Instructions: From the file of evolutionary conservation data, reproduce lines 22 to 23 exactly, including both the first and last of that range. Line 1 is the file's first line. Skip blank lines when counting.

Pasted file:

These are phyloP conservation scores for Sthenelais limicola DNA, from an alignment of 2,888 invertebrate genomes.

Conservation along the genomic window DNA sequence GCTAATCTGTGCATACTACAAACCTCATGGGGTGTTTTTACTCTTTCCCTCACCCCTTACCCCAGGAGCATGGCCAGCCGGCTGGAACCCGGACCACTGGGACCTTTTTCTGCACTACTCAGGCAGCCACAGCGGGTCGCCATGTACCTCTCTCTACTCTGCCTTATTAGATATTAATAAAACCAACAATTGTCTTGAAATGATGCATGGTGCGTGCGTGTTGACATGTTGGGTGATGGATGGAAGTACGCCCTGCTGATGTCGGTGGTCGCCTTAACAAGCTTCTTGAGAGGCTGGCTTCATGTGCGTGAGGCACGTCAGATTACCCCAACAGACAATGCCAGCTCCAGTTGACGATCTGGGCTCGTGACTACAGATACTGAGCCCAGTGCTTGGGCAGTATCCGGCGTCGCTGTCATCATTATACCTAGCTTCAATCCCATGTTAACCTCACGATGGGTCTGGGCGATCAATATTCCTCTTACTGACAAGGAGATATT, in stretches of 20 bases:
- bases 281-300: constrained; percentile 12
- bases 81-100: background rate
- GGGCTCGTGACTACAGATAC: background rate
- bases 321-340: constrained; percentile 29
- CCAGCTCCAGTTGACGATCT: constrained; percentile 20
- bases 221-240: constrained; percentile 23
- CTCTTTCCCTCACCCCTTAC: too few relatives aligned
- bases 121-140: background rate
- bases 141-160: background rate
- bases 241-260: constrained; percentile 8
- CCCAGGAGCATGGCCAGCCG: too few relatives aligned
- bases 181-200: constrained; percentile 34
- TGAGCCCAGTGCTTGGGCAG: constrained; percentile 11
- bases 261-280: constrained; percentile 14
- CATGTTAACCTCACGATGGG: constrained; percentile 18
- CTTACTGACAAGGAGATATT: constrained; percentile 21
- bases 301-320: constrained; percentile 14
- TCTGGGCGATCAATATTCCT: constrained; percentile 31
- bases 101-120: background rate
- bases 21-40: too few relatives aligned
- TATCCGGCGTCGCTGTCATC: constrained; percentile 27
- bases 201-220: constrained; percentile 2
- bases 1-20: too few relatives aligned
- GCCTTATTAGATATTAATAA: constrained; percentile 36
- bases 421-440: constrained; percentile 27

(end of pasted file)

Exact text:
- bases 21-40: too few relatives aligned
- TATCCGGCGTCGCTGTCATC: constrained; percentile 27